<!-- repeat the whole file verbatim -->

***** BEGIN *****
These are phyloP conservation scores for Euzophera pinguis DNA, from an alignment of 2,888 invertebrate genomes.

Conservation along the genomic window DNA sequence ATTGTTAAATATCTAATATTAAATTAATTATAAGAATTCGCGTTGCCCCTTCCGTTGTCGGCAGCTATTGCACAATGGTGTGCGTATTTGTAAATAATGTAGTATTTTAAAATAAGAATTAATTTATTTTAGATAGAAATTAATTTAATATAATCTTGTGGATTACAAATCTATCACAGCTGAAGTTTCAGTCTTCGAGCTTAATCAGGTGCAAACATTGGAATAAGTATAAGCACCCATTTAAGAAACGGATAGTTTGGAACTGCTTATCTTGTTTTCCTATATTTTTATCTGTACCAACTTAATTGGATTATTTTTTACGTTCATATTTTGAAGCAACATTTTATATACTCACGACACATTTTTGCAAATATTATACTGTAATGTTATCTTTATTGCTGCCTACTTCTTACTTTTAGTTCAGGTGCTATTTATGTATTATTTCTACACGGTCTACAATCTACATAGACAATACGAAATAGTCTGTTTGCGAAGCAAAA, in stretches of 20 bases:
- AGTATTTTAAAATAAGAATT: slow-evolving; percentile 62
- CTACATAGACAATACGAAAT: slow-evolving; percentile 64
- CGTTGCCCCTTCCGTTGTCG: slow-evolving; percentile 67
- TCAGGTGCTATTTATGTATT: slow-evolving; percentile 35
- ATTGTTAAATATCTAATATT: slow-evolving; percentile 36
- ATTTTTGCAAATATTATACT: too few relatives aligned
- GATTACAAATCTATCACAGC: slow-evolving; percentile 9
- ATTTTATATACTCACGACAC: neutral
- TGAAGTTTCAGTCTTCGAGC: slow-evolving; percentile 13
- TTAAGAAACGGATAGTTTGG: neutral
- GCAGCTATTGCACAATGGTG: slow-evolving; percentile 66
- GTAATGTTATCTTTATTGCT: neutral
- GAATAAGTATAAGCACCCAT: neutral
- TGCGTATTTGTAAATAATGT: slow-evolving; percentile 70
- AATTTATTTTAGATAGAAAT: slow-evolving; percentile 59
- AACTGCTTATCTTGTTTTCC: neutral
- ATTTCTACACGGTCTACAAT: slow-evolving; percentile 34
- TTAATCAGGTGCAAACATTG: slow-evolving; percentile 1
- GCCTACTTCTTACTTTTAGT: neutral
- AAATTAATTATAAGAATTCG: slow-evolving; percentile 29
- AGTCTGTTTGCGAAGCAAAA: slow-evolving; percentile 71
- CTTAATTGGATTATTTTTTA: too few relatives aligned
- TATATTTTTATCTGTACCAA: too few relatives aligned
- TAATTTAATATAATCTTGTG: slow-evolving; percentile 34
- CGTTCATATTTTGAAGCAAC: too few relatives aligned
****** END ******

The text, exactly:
These are phyloP conservation scores for Euzophera pinguis DNA, from an alignment of 2,888 invertebrate genomes.

Conservation along the genomic window DNA sequence ATTGTTAAATATCTAATATTAAATTAATTATAAGAATTCGCGTTGCCCCTTCCGTTGTCGGCAGCTATTGCACAATGGTGTGCGTATTTGTAAATAATGTAGTATTTTAAAATAAGAATTAATTTATTTTAGATAGAAATTAATTTAATATAATCTTGTGGATTACAAATCTATCACAGCTGAAGTTTCAGTCTTCGAGCTTAATCAGGTGCAAACATTGGAATAAGTATAAGCACCCATTTAAGAAACGGATAGTTTGGAACTGCTTATCTTGTTTTCCTATATTTTTATCTGTACCAACTTAATTGGATTATTTTTTACGTTCATATTTTGAAGCAACATTTTATATACTCACGACACATTTTTGCAAATATTATACTGTAATGTTATCTTTATTGCTGCCTACTTCTTACTTTTAGTTCAGGTGCTATTTATGTATTATTTCTACACGGTCTACAATCTACATAGACAATACGAAATAGTCTGTTTGCGAAGCAAAA, in stretches of 20 bases:
- AGTATTTTAAAATAAGAATT: slow-evolving; percentile 62
- CTACATAGACAATACGAAAT: slow-evolving; percentile 64
- CGTTGCCCCTTCCGTTGTCG: slow-evolving; percentile 67
- TCAGGTGCTATTTATGTATT: slow-evolving; percentile 35
- ATTGTTAAATATCTAATATT: slow-evolving; percentile 36
- ATTTTTGCAAATATTATACT: too few relatives aligned
- GATTACAAATCTATCACAGC: slow-evolving; percentile 9
- ATTTTATATACTCACGACAC: neutral
- TGAAGTTTCAGTCTTCGAGC: slow-evolving; percentile 13
- TTAAGAAACGGATAGTTTGG: neutral
- GCAGCTATTGCACAATGGTG: slow-evolving; percentile 66
- GTAATGTTATCTTTATTGCT: neutral
- GAATAAGTATAAGCACCCAT: neutral
- TGCGTATTTGTAAATAATGT: slow-evolving; percentile 70
- AATTTATTTTAGATAGAAAT: slow-evolving; percentile 59
- AACTGCTTATCTTGTTTTCC: neutral
- ATTTCTACACGGTCTACAAT: slow-evolving; percentile 34
- TTAATCAGGTGCAAACATTG: slow-evolving; percentile 1
- GCCTACTTCTTACTTTTAGT: neutral
- AAATTAATTATAAGAATTCG: slow-evolving; percentile 29
- AGTCTGTTTGCGAAGCAAAA: slow-evolving; percentile 71
- CTTAATTGGATTATTTTTTA: too few relatives aligned
- TATATTTTTATCTGTACCAA: too few relatives aligned
- TAATTTAATATAATCTTGTG: slow-evolving; percentile 34
- CGTTCATATTTTGAAGCAAC: too few relatives aligned